Table of Contents
PRAISE FOR THE WORKS OF ALYSON RICHMAN
The Lost Wife
“Daringly constructed, this moving novel begins at the end, and then, in a fully realized circle through the most traumatic events of the twentieth century, returns you there in a way that makes your heart leap. Richman writes with the clarity and softness of freshly fallen snow.”
two-time Emmy Award–winning playwright of
The Last Van Gogh
The Last Van Gogh
is a balanced symphony . . . Richman’s style is gentle and sober. With clear, undulating prose.... it is as evocative as one of Van Gogh’s paintings. Richman proves she can travel through time to re-create the past.”
—En Route Magazine
The Last Van Gogh
paints an intricate portrait of a woman’s life at the end of the nineteenth century . . . it is a powerful and poignant love story.”
“[A] beautiful book.”
“An engrossing examination of the prisons people create for themselves and the way they accustom themselves to suffering until liberation seems as painful as captivity. This is an ambitious exploration of political and personal struggles.”
“A heart-wrenching story of loss and love in the lives of people affected by war and political upheaval . . . [marked by] sharp resonance.”
“Places an Ayn Rand lens on societal ethics against personal loyalty and safety . . . deep, thought-provoking, philosophical questions on the needs of an individual and a family against the demands of deadly leadership and a nation.”
—Midwest Book Review
The Mask Carver’s Son
“Recalls Arthur Golden’s
Memoirs of a Geisha
. . . Her sense of Japanese culture is subtle and nuanced.”
San Francisco Examiner & Chronicle
“This reverent, formal and ambitious first novel boasts a glossy surface and convincing period detail.”
“Richman has successfully drawn upon her historical research and her own experience . . . filled with historical detail and strong characterization.”
“A meticulous profile of a man struggling against his native culture, his family, and his own sense of responsibility.”
—The New York Times Book Review
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This is a work of fiction. Names, characters, places, and incidents either are the product of the author’s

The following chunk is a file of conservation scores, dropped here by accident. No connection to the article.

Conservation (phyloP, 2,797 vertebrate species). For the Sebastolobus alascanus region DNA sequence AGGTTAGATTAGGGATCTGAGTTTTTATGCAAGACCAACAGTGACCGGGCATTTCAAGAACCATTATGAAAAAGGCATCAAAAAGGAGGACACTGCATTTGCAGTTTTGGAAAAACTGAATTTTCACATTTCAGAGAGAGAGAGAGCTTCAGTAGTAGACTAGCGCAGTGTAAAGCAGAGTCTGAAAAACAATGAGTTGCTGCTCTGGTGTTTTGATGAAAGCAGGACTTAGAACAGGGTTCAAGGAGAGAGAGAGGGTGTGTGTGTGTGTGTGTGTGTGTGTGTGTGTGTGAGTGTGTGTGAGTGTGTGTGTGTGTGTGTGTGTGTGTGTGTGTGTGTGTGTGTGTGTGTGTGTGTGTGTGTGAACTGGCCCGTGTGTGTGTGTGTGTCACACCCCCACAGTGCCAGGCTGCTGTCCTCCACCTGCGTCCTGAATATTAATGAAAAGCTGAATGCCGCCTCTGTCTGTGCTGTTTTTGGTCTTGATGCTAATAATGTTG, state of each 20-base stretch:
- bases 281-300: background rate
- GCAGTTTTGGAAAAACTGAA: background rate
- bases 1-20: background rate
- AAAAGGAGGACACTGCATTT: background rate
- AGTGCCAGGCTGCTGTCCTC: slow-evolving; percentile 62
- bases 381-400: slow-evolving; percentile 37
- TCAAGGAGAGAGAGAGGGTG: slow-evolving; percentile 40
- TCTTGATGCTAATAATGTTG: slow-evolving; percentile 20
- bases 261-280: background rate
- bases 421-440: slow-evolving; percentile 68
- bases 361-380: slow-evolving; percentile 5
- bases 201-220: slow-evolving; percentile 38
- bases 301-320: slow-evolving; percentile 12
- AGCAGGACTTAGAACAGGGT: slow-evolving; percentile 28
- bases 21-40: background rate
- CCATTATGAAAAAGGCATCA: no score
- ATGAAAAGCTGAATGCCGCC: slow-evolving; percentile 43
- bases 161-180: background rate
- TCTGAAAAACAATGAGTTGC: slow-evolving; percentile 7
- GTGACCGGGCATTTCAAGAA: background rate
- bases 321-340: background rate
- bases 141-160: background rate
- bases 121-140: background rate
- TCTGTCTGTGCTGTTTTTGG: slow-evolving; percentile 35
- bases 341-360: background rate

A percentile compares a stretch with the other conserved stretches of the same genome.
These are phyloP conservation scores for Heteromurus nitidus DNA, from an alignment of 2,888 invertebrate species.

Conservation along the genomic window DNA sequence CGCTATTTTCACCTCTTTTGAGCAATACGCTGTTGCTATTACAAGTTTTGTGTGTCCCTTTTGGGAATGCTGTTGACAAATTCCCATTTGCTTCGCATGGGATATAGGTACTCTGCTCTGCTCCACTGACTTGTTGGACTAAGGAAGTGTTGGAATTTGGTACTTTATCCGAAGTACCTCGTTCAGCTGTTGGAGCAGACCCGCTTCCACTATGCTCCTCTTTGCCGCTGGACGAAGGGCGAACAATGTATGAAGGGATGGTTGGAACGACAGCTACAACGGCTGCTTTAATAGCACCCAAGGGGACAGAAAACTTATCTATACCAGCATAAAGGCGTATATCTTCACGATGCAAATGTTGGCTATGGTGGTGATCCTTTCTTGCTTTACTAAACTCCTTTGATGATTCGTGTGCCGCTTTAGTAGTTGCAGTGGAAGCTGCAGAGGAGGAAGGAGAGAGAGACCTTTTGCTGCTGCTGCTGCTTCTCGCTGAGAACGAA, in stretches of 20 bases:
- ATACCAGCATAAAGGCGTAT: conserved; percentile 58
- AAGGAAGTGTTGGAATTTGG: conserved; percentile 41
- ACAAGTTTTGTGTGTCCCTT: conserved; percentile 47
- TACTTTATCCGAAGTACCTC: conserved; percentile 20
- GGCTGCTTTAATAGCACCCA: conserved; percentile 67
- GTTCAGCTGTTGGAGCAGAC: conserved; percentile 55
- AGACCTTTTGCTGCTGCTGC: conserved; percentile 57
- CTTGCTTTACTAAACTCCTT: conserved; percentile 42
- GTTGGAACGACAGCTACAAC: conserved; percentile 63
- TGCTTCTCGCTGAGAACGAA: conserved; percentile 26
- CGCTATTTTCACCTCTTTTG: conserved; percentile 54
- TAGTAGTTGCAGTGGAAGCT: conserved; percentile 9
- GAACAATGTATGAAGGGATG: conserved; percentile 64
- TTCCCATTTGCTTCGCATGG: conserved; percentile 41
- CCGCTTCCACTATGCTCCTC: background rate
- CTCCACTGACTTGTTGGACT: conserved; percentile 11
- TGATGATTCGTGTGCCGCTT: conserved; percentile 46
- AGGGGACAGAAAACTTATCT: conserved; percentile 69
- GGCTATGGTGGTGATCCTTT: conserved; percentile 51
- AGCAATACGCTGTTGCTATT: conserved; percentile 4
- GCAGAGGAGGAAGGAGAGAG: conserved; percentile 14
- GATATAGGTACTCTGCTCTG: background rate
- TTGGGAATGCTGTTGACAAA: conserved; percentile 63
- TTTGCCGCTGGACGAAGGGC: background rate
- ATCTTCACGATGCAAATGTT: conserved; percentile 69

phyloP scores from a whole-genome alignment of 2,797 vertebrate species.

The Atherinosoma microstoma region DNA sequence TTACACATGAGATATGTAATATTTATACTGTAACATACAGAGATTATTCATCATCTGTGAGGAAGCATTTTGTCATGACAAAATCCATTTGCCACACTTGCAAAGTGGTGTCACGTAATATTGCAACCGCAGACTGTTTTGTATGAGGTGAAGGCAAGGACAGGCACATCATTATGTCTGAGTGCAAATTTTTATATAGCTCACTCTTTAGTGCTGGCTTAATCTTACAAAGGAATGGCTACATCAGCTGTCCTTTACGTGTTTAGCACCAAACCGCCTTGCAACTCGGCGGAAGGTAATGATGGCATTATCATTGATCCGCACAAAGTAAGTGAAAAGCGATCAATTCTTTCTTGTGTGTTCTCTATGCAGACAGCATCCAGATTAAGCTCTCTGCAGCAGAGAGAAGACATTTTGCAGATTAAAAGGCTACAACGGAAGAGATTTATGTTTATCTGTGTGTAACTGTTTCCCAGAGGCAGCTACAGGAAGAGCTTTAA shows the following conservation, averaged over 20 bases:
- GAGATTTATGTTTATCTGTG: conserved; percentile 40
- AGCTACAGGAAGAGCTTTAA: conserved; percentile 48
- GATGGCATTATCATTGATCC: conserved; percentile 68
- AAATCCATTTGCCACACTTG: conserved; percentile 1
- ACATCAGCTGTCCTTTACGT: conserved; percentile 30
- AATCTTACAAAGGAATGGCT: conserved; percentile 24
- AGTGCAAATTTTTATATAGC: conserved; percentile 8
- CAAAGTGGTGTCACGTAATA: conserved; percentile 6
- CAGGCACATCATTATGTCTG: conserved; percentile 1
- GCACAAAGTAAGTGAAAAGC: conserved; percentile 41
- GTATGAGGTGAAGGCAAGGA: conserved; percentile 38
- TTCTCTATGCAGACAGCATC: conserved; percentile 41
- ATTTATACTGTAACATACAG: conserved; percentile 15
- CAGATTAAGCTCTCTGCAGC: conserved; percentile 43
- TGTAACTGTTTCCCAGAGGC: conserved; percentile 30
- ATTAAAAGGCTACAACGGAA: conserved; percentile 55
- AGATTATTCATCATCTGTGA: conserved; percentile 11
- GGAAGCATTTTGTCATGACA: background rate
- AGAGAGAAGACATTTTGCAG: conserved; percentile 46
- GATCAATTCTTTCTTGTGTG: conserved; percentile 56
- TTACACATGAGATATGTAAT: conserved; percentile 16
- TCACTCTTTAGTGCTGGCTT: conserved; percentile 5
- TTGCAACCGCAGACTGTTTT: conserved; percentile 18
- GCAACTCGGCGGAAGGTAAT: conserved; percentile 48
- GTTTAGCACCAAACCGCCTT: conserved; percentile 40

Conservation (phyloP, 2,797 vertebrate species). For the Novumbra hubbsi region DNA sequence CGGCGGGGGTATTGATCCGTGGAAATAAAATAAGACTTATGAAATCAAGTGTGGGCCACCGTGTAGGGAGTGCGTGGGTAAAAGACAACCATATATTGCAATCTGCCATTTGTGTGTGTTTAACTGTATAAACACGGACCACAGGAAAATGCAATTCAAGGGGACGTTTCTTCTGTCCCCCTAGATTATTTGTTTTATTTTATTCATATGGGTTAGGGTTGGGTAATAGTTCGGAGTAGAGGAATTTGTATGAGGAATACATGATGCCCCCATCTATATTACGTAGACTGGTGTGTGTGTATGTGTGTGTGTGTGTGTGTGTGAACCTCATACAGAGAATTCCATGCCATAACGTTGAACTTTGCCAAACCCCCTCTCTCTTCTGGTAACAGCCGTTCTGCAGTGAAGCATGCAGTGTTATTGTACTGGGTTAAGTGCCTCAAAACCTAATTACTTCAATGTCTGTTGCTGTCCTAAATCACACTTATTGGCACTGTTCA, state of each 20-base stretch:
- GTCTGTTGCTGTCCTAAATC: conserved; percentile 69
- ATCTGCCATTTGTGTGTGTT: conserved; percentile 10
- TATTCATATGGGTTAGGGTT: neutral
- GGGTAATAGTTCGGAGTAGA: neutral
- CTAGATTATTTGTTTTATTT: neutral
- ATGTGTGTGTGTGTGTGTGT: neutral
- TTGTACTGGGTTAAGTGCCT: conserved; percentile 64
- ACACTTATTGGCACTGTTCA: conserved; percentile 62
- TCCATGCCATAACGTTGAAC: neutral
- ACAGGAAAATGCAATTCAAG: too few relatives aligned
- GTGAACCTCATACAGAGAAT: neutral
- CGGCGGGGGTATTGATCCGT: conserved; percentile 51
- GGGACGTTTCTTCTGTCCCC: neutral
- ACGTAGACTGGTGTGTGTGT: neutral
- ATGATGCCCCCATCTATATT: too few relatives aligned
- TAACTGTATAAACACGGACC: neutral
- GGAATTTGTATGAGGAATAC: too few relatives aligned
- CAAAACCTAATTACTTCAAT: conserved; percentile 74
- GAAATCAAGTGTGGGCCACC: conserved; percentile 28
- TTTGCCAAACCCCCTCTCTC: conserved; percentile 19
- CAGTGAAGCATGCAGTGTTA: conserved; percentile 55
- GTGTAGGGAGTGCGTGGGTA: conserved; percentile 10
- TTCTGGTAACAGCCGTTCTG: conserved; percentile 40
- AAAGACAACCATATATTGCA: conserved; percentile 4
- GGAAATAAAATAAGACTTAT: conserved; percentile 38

imagination or are used fictitiously, and any resemblance to actual persons, living or dead, business
establishments, events, or locales is entirely coincidental. The publisher does not have any control over
and does not assume any responsibility for author or third-party websites or their content.
Copyright © 2011 by Alyson Richman
All rights reserved.
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Berkley trade paperback edition: September 2011
Library of Congress Cataloging-in-Publication Data
ISBN : 978-1-101-55254-4
To Charlotte, Zachary, Stephen,
and my parents with love.
With special thanks to the Book Revue.
I am my beloved and my beloved is mine
SONG OF SOLOMON 6:3
New York City
He dressed deliberately for the occasion, his suit pressed and his shoes shined. While shaving, he turned each cheek carefully to the mirror to ensure he hadn’t missed a single whisker. Earlier that afternoon, he had even bought a lemon-scented pomade to smooth his few remaining curls.
He had only one grandson, one grandchild for that matter, and had been looking forward to this wedding for months now. And although he had met the bride only a few times, he liked her from the first. She was bright and charming, quick to laugh, and possessed a certain old-world elegance. He hadn’t realized what a rare quality that was until he sat there now staring at her, his grandson clasping her hand.
Even now, as he walked into the restaurant for the rehearsal dinner, he felt as though, seeing the young girl, he had been swept back into another time. He watched as some of the other guests unconsciously touched their throats because the girl’s neck, stretching out from her velvet dress, was so beautiful and long that she looked like she had been cut out from a Klimt painting. Her hair was swept up into a loose chignon, and two little jeweled butterflies with sparkling antennae rested right above her left ear, giving the appearance that these winged creatures had just landed on her red hair.
His grandson had inherited his dark, unruly curls. A study in contrast to his bride-to-be, he fidgeted nervously, while she seemed to glide into the room. He looked like he would be more comfortable with a book between his hands than holding a flute of champagne. But there was an ease that flowed between them, a balance that made them appear perfectly suited for each other. Both of them were smart, highly educated second-generation Americans. Their voices lacked even the faintest traces of the accents that had laced their grandparents’ English. TheNew York Times
wedding announcement that Sunday morning would read:
Eleanor Tanz married Jason Baum last night at the Rainbow Room in Manhattan. The rabbi Stephen Schwartz officiated. The bride, 26, graduated from Amherst College and is currently employed in the decorative arts department of Christie’s, the auction house. The bride’s father, Dr. Jeremy Tanz, is an oncologist at Memorial Sloan-Kettering hospital in Manhattan. Her mother, Elisa Tanz, works as an occupational therapist with the New York City public schools. The groom, 28, a graduate of Brown University and Yale Law School, is currently an associate at Cahill Gordon & Reindel LLP. His father, Benjamin Baum, was until recently an attorney at Cravath, Swaine & Moore LLP in New York City. The groom’s mother, Rebekkah Baum, is a retired schoolteacher. The couple was introduced by mutual friends.